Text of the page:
Trader pledged metals in Qingdao three times for loans, source says
Decheng Mining, at centre of Qingdao probe into commodities financing, obtained more than 2.7b yuan in loans from deals, source says
Decheng Mining pledged the same metals stockpile at the port of Qingdao three times over to obtain more than 2.7 billion yuan (HK$3.37 billion) of loans, a person briefed on the matter said, citing preliminary findings of an official investigation.
The authorities were checking metal inventories worth about 1.54 billion yuan including 194,000 tonnes of alumina, 62,000 tonnes of aluminium and some copper, the person said.
Foreign and domestic banks are examining lending linked to metals at Qingdao amid concern that risks are more widespread on the mainland, where traders use commodities from iron ore to rubber to get funding.
Steps by the central government to rein in credit raised companies' borrowing costs in recent years and triggered a surge in commodities financing deals that Goldman Sachs estimates to be worth as much as US$160 billion.
"The whole Qingdao probe will just keep fermenting, inevitably leading to banks increasing their scrutiny of commodities-backed financing activities," Fu Peng, the chief strategist at Galaxy Futures, said in Beijing.
Bank of China, Export-Import Bank of China, China Minsheng Banking and 15 other mainland banks had lent about 14.8 billion yuan to Chen Jihong, Decheng Mining's owner, and his companies, the person said.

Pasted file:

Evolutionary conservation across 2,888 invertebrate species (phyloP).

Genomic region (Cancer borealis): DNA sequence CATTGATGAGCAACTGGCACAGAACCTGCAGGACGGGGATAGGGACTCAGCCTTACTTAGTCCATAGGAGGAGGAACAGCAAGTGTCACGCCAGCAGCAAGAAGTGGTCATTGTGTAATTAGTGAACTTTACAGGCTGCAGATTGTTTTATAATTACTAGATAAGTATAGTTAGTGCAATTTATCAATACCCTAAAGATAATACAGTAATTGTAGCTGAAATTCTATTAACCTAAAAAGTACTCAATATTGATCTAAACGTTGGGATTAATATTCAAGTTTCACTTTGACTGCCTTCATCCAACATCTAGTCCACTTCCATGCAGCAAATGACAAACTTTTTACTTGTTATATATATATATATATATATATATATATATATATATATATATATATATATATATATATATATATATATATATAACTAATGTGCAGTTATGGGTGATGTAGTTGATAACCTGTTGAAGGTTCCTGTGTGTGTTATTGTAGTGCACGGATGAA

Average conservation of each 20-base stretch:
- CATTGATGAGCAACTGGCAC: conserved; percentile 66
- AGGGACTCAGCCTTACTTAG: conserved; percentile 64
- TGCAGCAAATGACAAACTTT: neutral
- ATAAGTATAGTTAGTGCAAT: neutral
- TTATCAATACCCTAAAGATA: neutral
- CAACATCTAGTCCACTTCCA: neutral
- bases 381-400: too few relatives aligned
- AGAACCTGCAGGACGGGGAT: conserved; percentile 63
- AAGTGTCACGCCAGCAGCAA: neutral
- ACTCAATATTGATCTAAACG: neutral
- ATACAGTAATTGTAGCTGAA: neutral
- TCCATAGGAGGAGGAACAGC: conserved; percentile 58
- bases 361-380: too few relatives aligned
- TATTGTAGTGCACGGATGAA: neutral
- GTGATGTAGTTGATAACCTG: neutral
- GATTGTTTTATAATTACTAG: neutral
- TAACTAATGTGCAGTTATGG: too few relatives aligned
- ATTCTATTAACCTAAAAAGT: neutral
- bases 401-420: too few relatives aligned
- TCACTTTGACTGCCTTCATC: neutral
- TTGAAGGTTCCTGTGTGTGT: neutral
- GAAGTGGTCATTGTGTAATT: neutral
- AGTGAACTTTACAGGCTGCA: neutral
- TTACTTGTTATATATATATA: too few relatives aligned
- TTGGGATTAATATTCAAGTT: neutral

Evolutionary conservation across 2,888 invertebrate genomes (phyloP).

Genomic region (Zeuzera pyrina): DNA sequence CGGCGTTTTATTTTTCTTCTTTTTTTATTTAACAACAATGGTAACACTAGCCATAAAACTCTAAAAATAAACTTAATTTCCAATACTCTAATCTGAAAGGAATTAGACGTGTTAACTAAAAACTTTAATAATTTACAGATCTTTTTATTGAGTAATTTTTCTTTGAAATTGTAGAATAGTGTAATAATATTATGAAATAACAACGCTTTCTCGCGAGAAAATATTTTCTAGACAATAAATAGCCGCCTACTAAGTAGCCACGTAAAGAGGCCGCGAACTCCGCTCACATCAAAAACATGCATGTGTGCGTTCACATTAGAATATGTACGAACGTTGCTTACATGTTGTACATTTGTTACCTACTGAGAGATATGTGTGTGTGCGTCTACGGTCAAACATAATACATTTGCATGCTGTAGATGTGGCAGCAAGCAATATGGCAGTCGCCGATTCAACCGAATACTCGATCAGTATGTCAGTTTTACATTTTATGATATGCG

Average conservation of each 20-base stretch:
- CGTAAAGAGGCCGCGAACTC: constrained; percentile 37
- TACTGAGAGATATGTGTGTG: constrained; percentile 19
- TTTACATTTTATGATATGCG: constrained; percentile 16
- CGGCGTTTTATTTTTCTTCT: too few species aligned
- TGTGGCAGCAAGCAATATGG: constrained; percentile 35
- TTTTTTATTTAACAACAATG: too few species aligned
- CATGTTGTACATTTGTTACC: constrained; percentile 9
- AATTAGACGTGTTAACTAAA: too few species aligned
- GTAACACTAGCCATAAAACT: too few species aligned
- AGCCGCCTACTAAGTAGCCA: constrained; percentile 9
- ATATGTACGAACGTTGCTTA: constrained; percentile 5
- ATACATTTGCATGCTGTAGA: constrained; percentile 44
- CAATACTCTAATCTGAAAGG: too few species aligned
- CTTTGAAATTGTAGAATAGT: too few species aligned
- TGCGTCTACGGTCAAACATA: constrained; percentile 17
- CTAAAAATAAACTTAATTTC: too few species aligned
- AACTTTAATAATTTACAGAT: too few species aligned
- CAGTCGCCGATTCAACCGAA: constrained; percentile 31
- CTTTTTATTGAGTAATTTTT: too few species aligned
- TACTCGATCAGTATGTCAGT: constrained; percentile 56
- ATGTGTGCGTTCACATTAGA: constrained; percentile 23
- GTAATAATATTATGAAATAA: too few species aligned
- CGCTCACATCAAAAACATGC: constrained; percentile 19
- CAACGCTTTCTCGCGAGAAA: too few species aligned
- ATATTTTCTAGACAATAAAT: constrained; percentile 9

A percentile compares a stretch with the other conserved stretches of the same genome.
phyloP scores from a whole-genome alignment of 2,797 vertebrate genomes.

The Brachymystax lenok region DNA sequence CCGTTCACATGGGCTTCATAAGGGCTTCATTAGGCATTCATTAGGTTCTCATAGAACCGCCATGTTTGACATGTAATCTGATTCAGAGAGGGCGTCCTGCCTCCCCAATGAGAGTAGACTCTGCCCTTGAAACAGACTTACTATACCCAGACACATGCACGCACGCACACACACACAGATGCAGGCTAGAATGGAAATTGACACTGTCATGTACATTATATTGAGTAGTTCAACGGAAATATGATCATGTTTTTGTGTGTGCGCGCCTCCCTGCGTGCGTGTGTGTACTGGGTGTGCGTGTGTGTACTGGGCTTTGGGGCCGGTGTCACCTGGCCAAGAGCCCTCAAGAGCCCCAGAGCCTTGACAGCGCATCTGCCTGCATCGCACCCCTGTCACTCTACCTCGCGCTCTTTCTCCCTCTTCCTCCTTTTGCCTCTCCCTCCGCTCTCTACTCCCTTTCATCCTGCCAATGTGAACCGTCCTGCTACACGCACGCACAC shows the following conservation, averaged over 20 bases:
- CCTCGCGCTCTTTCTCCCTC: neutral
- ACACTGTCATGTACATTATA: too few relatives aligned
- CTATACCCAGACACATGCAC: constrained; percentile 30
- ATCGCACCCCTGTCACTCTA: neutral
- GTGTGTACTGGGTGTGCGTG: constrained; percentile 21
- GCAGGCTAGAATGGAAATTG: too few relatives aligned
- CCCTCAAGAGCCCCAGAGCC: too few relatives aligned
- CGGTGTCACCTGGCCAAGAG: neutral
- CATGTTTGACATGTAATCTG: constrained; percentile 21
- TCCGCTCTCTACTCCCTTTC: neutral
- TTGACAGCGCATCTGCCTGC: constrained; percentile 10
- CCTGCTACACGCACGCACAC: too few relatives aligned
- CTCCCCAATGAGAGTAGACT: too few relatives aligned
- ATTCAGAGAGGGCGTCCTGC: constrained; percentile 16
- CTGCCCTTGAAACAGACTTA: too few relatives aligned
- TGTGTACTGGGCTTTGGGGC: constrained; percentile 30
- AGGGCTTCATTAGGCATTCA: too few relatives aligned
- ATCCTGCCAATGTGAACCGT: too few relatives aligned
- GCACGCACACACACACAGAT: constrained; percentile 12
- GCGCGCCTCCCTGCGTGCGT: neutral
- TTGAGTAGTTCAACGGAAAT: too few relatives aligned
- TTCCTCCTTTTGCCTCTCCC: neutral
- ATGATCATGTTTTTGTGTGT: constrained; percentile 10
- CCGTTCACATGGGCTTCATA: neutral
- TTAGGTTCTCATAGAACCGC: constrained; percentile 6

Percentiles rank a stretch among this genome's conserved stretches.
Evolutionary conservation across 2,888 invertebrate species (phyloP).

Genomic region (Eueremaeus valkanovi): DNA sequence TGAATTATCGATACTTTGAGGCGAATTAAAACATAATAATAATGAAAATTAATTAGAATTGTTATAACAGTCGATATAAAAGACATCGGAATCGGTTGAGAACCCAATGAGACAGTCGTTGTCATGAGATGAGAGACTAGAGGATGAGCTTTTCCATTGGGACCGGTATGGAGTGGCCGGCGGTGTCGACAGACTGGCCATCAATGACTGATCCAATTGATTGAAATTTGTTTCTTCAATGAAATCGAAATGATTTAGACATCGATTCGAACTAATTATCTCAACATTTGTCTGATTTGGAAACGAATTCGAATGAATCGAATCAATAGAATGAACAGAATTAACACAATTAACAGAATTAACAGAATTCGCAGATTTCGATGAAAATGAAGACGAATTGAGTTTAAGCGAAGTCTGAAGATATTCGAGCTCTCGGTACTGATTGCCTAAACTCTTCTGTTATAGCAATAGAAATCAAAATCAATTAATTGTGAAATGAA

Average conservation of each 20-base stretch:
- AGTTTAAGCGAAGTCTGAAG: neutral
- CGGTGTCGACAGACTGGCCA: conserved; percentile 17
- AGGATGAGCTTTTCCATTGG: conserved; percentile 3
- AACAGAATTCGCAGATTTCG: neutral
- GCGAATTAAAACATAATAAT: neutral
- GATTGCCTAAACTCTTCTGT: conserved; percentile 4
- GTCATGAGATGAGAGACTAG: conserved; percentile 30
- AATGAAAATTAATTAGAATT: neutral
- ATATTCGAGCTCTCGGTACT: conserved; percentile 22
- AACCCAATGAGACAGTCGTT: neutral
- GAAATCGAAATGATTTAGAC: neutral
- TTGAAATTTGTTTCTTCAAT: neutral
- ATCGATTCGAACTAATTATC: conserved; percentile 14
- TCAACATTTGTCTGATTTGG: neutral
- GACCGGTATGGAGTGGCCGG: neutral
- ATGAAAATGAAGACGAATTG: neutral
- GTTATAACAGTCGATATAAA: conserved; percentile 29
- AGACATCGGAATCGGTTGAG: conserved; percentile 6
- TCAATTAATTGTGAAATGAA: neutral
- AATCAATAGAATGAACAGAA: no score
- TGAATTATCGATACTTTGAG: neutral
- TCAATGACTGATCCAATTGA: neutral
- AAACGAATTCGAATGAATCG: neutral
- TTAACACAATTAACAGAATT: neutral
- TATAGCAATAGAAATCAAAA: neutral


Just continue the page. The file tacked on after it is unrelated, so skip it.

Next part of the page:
Chen, a Singaporean national born in Shantou, Guangdong, had been detained and the city state's foreign ministry was providing consular assistance to him and his family, the ministry said last month. He was also involved in a separate inquiry in Gansu province, two bankers assisting with the probe said last month.
The collateral ratio for loans to Dezheng Group, Decheng Mining's parent, was 55 per cent on June 13, Minsheng said last month. That means for every 100 yuan of collateral offered by the borrowers, 55 yuan was given in loans.
Local government officials are updating creditors about the probe on a weekly basis, with the latest meeting held on Tuesday, the person said.
Lenders are tightening their commodity financing criteria in the wake of the probe.
Some banks have raised margins for letters of credit for iron ore financing to 30 to 50 per cent from 15 to 30 per cent previously, people familiar with the matter said last month. Others reduced overall credit available for iron ore financing and had set up a cap on credit used in some locations, they said.
Foreign banks are also assessing their exposure to Qingdao. Standard Chartered's commodity-related exposure in the Qingdao area was about US$250 million, chief executive Peter Sands said last month.
"We don't want to blow the case out of proportion because it seems to be an isolated incident involving illegal activities in one port - Qingdao," Fu said. "All of us will certainly keep watching how this unfolds."